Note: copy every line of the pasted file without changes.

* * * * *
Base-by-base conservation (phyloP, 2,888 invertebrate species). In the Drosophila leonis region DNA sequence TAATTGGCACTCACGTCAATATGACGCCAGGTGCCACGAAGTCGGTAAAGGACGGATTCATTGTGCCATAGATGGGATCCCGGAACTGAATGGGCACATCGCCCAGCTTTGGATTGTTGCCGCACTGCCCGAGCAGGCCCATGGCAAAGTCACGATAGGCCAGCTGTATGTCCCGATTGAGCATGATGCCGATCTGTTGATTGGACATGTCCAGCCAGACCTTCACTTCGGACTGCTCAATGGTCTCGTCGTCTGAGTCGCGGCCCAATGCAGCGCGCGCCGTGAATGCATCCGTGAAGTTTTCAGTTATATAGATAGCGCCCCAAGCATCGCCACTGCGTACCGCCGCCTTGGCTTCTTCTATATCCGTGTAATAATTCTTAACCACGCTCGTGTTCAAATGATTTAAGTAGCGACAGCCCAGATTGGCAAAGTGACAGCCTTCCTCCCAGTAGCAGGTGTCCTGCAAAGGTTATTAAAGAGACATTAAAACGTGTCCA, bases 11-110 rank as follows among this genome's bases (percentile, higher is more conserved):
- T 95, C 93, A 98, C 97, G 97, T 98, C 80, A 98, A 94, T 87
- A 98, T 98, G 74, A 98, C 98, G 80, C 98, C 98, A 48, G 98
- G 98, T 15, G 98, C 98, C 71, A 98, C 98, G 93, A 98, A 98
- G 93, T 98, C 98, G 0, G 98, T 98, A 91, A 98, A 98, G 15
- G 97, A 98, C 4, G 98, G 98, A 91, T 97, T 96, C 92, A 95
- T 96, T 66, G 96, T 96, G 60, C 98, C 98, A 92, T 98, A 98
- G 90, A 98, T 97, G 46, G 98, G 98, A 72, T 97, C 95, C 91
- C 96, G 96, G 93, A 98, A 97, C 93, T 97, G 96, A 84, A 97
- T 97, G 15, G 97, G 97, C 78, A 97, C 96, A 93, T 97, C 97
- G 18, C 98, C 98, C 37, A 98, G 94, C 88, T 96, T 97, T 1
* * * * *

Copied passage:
Base-by-base conservation (phyloP, 2,888 invertebrate species). In the Drosophila leonis region DNA sequence TAATTGGCACTCACGTCAATATGACGCCAGGTGCCACGAAGTCGGTAAAGGACGGATTCATTGTGCCATAGATGGGATCCCGGAACTGAATGGGCACATCGCCCAGCTTTGGATTGTTGCCGCACTGCCCGAGCAGGCCCATGGCAAAGTCACGATAGGCCAGCTGTATGTCCCGATTGAGCATGATGCCGATCTGTTGATTGGACATGTCCAGCCAGACCTTCACTTCGGACTGCTCAATGGTCTCGTCGTCTGAGTCGCGGCCCAATGCAGCGCGCGCCGTGAATGCATCCGTGAAGTTTTCAGTTATATAGATAGCGCCCCAAGCATCGCCACTGCGTACCGCCGCCTTGGCTTCTTCTATATCCGTGTAATAATTCTTAACCACGCTCGTGTTCAAATGATTTAAGTAGCGACAGCCCAGATTGGCAAAGTGACAGCCTTCCTCCCAGTAGCAGGTGTCCTGCAAAGGTTATTAAAGAGACATTAAAACGTGTCCA, bases 11-110 rank as follows among this genome's bases (percentile, higher is more conserved):
- T 95, C 93, A 98, C 97, G 97, T 98, C 80, A 98, A 94, T 87
- A 98, T 98, G 74, A 98, C 98, G 80, C 98, C 98, A 48, G 98
- G 98, T 15, G 98, C 98, C 71, A 98, C 98, G 93, A 98, A 98
- G 93, T 98, C 98, G 0, G 98, T 98, A 91, A 98, A 98, G 15
- G 97, A 98, C 4, G 98, G 98, A 91, T 97, T 96, C 92, A 95
- T 96, T 66, G 96, T 96, G 60, C 98, C 98, A 92, T 98, A 98
- G 90, A 98, T 97, G 46, G 98, G 98, A 72, T 97, C 95, C 91
- C 96, G 96, G 93, A 98, A 97, C 93, T 97, G 96, A 84, A 97
- T 97, G 15, G 97, G 97, C 78, A 97, C 96, A 93, T 97, C 97
- G 18, C 98, C 98, C 37, A 98, G 94, C 88, T 96, T 97, T 1